Step Ten: Not really a step, but a moment for reflection…your pastry dough should look like crumbcake topping (cookbooks often say the butter should be about the size of small peas). If anyone judges you for the mess, tell them you are baking a rustic country tart and to back off…

Crumb

Step Eleven: Add a bit of ice water (2 tablespoons to start) to gather the dough together. Add more ice water if needed but only just enough for the dough to come together. Turn out onto a floured surface. Cut into four pieces and, per Epicurious, “smear” each piece a couple times to distribute the fat. Gather back together into a mega dough ball and roll out into a 5-inch circle. Wrap in plastic wrap and refrigerate for an hour. Yes, it’s time for that other glass of leftover wine.

Dough Ball

Step Twelve: Preheat your oven to 425 degrees Fahrenheit. On a floured cutting board, roll out your dough so it’s big enough to cover the reduced pear-wine mixture.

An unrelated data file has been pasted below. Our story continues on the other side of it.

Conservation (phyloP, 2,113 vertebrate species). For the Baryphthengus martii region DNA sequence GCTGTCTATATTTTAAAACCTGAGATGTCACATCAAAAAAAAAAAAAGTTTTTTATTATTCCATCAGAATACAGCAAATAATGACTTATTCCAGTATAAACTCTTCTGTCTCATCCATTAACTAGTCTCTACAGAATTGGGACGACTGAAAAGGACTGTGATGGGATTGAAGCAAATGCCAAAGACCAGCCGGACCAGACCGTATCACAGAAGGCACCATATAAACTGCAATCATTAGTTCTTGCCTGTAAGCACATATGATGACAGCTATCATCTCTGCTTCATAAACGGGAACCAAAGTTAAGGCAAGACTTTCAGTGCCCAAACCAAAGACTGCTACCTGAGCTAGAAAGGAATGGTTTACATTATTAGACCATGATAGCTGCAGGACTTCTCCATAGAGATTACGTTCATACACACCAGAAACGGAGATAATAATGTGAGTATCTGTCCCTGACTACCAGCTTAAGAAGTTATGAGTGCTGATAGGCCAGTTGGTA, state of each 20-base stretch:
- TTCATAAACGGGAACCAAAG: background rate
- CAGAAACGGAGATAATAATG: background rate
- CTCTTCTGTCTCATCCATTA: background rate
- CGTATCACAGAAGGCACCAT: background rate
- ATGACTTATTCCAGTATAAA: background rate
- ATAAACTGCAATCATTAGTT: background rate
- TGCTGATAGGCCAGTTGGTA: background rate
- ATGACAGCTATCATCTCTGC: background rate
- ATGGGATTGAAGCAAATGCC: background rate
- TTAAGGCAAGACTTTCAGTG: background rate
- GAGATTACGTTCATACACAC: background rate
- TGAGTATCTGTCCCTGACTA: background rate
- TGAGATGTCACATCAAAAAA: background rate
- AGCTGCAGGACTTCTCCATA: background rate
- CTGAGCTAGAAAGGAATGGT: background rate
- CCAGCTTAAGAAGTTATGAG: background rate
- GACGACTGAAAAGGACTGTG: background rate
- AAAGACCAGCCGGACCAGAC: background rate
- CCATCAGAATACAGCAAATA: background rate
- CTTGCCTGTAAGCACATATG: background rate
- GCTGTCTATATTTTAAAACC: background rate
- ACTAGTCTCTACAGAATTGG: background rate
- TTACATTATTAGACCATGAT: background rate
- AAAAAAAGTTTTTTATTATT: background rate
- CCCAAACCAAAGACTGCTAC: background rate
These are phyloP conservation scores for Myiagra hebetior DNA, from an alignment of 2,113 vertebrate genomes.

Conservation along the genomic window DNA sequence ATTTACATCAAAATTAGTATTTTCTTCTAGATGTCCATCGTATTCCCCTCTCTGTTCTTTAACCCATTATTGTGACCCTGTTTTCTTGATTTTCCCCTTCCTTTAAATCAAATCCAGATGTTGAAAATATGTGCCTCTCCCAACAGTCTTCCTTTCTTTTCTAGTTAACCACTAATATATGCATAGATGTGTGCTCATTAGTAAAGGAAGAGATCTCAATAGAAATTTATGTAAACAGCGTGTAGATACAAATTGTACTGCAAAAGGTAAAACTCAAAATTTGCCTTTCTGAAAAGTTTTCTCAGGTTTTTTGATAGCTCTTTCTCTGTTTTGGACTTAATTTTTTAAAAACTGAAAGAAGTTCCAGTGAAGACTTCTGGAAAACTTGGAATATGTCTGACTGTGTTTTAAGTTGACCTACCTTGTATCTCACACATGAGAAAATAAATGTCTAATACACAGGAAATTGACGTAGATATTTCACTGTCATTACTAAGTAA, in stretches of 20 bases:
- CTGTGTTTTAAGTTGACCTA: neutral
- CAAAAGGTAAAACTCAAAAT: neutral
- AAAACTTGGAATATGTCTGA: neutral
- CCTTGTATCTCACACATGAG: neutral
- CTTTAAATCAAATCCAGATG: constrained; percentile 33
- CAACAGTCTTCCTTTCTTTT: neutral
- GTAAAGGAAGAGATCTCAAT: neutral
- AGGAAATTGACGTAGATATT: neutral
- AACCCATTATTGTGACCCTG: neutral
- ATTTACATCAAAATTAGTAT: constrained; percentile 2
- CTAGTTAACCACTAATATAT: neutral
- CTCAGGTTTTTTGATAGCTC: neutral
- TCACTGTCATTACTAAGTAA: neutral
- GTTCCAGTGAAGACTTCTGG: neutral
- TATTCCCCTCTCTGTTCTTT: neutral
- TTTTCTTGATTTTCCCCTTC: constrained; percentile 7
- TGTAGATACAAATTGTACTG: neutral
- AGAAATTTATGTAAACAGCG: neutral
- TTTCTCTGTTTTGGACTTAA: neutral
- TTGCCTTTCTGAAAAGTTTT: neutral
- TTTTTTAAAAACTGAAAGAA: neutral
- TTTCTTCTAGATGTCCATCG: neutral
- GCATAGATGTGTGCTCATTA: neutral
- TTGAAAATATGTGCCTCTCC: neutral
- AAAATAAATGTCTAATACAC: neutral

Rolled Dough

Step Thirteen: Carefully lift the dough from the cutting board and lay on top of the cooled pear mixture. Tuck the sides of the dough down into the pear mixture, being careful not to let any wine seep up. (Or you can be sloppy, like us.)

Dough on Pears

Step Fourteen: Put your (oven safe) pan into the preheated oven and bake for about 30 minutes, checking for browning. Once the tart is done, pull it out and let it cool for about 5 to 10 minutes, but not too long. (If you let it cool for too long, the sugars in the wine syrup will harden and stick your tart to the pan.)

If you actually did drink wine, make sure you’re sober for this step. With a friend or loved one nearby, and some big oven mitts, invert the cooled tart onto a large plate (make it big, bigger than the pan, and pretty, since it’s what you’re gonna serve the tart in). If, like us, you lost some crust, no worries. Slice up some more seasonal fruit and hide your mistakes shamelessly. Then eat. (Optional: Tweet a humblebrag about your tart at Martha. It’s a good thing.)

Finished Tart